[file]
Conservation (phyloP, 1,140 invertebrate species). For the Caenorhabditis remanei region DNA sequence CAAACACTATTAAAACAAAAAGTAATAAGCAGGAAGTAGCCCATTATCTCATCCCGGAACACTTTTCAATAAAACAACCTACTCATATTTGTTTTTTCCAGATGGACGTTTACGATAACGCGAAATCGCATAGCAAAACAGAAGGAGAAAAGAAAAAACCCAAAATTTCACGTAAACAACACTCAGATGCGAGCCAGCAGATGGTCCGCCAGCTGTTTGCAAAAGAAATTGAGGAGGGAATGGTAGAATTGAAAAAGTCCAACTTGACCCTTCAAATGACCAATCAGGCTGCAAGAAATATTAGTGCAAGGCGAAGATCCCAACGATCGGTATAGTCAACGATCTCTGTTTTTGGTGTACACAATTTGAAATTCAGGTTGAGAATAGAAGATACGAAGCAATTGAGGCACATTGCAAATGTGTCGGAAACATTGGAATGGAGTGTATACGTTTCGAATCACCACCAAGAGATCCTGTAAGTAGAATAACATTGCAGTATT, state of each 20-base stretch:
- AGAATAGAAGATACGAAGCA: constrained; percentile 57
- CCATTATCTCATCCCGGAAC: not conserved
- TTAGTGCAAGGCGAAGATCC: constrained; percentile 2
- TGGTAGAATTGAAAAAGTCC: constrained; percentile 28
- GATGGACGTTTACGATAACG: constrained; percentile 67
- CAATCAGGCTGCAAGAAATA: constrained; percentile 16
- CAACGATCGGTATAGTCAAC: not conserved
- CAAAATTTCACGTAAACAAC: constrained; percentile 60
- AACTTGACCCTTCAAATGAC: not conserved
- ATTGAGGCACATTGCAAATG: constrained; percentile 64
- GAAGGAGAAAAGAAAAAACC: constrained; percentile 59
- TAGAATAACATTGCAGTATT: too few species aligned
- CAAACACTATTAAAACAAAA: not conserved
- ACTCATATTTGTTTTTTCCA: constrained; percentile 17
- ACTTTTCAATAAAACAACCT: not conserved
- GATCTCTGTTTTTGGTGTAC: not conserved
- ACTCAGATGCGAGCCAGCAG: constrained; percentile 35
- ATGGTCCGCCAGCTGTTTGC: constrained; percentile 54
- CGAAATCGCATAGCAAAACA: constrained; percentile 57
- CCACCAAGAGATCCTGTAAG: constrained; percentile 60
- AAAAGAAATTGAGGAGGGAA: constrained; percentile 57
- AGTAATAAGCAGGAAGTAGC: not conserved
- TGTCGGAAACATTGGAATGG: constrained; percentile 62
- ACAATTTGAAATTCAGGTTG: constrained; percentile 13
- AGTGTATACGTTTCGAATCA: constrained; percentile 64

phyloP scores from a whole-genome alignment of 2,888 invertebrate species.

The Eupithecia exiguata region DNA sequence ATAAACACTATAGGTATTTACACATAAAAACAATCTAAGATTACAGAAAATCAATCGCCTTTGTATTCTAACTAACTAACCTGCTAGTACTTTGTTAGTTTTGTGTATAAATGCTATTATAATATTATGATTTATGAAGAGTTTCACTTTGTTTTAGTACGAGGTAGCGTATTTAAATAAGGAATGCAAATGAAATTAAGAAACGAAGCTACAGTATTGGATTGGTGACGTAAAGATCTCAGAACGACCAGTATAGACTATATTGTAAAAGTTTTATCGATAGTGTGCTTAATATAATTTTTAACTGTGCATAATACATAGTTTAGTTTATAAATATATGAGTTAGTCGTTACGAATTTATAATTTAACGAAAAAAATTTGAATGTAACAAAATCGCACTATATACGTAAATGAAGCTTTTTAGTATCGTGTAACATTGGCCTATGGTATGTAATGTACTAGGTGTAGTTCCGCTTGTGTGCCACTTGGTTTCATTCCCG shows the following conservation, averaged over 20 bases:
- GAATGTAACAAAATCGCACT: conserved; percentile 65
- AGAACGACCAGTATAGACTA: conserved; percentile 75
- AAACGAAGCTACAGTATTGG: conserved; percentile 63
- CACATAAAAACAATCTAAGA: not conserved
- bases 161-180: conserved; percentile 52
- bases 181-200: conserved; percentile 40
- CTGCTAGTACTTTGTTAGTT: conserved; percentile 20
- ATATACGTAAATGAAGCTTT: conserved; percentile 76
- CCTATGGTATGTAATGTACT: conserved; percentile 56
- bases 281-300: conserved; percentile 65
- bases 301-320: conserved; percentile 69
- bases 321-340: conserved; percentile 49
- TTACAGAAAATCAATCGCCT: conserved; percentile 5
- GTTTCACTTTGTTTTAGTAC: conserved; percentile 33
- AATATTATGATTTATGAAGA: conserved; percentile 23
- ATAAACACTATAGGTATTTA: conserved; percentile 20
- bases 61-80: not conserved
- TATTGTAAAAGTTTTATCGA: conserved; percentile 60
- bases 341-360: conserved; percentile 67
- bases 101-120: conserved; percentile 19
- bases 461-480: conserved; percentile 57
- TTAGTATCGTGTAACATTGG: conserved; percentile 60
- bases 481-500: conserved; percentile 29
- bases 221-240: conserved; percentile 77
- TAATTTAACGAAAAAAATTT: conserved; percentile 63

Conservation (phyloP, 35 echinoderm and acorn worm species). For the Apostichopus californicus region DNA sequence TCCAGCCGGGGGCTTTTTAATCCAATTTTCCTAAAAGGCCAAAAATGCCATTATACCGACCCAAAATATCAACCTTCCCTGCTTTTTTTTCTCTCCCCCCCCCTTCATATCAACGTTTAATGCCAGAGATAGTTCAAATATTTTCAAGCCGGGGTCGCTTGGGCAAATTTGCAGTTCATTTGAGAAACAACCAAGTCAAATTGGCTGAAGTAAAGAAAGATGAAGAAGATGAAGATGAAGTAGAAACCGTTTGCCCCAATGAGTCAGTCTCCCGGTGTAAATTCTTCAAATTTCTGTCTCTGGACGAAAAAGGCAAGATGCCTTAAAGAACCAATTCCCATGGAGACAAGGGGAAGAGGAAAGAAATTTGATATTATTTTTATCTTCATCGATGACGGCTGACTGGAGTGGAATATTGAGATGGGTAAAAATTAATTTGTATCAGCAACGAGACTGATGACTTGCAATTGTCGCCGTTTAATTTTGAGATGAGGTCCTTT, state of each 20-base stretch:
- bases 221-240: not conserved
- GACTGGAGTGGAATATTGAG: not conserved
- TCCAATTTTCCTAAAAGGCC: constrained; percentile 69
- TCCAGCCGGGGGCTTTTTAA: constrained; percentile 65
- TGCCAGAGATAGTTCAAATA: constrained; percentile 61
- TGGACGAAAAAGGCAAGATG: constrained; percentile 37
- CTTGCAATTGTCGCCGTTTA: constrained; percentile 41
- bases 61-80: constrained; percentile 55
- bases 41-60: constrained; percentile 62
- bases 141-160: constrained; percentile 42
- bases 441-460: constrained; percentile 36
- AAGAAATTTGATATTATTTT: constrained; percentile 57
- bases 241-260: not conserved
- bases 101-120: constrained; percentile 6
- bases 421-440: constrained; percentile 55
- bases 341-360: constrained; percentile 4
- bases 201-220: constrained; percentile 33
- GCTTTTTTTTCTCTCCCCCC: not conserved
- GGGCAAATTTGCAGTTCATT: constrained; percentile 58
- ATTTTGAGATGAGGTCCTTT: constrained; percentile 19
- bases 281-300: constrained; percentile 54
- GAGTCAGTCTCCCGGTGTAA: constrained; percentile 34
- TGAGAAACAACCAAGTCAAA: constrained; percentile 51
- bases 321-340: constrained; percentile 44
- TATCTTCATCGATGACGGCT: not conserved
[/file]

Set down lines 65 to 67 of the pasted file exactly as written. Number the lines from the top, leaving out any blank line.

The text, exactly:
- bases 441-460: constrained; percentile 36
- AAGAAATTTGATATTATTTT: constrained; percentile 57
- bases 241-260: not conserved